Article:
Not Signed-In
Which clippings match 'Experience Creation' keyword pg.1 of 1
13 NOVEMBER 2014

Shocking augmented reality experience greets London commuters

"Pepsi Max has gone straight to the top of this week's Viral Video Chart with its 'unbelievable bus shelter' which hoodwinked Londoners into thinking they were witnessing everything from an alien invasion to a loose tiger running in their direction.

The drinks brand rigged up a bus stop in the middle of central London with convincing digital technology which gave commuters the allusion that they were looking through a pane of glass to the world outside, when really they were seeing a digital display. A variety of awesome effects were then played onto the display to give the unsuspecting victims a fright."

(Staff Writer, 27 March 2014, The Drum)

1
2

3

4

5

TAGS

2014advertisingadvertising campaignadvertising conceptsadvertising in public spacesalien invasionaugmented realityaugmented reality experiencebody language • bus shelter • bus shelterscommuterdigital screensexperience creationexperience design • fright • frighteningLondon • New Oxford Street • nonverbal communication • outlandishPepsi • Pepsi Max • reactions • show (spectacle)stuntsurprisetiger • unbelievable • unbelievable scenarios • viral video

CONTRIBUTOR

Simon Perkins
25 SEPTEMBER 2013

It's time to kill the idea that Amazon is killing independent bookstores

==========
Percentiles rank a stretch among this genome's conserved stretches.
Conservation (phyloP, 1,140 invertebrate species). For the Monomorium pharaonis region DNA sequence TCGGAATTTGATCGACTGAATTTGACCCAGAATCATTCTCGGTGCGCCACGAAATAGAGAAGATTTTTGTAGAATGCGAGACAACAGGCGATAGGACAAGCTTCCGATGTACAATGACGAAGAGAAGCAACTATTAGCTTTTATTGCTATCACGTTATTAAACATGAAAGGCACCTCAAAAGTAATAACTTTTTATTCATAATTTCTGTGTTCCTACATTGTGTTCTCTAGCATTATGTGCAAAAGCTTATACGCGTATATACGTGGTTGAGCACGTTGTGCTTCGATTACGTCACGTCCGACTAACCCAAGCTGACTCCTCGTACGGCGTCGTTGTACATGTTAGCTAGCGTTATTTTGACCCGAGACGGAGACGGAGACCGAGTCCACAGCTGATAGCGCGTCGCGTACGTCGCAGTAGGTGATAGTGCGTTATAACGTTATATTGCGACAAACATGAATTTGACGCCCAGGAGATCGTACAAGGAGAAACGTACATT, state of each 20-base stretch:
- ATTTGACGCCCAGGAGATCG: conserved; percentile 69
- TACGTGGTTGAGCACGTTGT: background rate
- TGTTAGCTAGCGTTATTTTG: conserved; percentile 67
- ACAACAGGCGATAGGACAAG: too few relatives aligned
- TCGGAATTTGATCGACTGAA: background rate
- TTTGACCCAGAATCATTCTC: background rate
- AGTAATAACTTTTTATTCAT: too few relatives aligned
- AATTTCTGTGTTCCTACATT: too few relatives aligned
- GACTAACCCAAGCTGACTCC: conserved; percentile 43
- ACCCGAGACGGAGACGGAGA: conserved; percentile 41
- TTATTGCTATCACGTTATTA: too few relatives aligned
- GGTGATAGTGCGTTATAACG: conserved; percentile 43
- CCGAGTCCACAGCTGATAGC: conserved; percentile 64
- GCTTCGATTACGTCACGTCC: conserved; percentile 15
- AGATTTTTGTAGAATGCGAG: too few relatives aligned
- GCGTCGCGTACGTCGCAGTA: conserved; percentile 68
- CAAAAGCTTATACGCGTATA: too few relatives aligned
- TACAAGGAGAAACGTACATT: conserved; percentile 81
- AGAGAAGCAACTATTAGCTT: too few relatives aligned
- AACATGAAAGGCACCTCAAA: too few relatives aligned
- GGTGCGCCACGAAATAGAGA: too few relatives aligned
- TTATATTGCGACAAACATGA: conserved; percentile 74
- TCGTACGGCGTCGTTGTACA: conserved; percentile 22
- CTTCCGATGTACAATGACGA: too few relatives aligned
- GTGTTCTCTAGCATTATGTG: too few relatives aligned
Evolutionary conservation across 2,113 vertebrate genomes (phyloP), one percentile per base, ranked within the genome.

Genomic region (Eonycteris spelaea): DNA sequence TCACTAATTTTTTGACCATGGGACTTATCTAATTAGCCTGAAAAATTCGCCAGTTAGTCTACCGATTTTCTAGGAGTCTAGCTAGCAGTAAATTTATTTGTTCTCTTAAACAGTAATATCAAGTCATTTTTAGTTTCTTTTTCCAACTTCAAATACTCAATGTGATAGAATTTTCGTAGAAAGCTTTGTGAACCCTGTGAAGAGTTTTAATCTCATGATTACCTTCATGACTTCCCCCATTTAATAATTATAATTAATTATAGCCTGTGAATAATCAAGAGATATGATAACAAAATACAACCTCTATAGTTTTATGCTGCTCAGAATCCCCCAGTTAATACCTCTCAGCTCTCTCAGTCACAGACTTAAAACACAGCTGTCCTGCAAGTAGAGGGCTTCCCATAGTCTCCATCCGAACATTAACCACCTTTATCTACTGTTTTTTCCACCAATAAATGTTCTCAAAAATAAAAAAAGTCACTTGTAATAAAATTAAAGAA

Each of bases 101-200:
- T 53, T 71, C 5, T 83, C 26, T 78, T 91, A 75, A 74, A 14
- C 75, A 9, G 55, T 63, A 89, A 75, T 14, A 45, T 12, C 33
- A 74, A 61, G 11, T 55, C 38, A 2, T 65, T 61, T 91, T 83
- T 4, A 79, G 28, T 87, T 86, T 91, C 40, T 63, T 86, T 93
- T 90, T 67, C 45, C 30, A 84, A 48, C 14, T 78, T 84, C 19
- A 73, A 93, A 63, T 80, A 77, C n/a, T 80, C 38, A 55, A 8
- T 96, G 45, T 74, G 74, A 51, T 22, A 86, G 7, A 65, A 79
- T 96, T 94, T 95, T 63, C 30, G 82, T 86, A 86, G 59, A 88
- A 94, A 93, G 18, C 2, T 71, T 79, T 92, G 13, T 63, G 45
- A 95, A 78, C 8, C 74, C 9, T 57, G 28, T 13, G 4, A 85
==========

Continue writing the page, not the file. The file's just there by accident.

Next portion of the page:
"Big bookstores are the ones most affected by Amazon's dominance. Borders is long gone. Barnes and Noble isn't in the best health. And Waterstones in Britain has started selling Kindles. The reason? There is very little difference between big, impersonal chain stores selling books and a big, impersonal website selling books. Independent retailers, on the other hand, have a lot to offer that Amazon cannot: niche coffee, atmosphere, serendipitous discoverability of new titles and authors, recommendations from knowledgable staff, signings and events, to name a few."

(Leo Mirani, 24 September 2013, Quartz)

1

TAGS

Amazon KindleAmazon.comambience • American Booksellers Association • Barnes and Noblebooksellersbookstores • Borders (bookshop) • boutique • boutique-publishing • chain storecoffee shopconsumer behaviourconsumptiondiscoverabilityeconomies of scale • Espresso Book Machine • eventsexperience creation • impersonal experience • in-store experienceindependent retailers • knowledgeable staff • market dominancemonopoly • Nate Hoffelder • niche market • obscure titles • recommended by the retailerself-publishingserendipitous discoverabilityserendipityshopping behaviour • signings • small businessesstumbling acrossunexpected gemsWaterstones

CONTRIBUTOR

Simon Perkins
29 MAY 2010

The Creative Industries KTN: the future of digital content

"This document has been created to help people understand the radical transformation digital content will have on the creative industries, and to provide businesses with outline areas of opportunity where innovation is most likely to occur.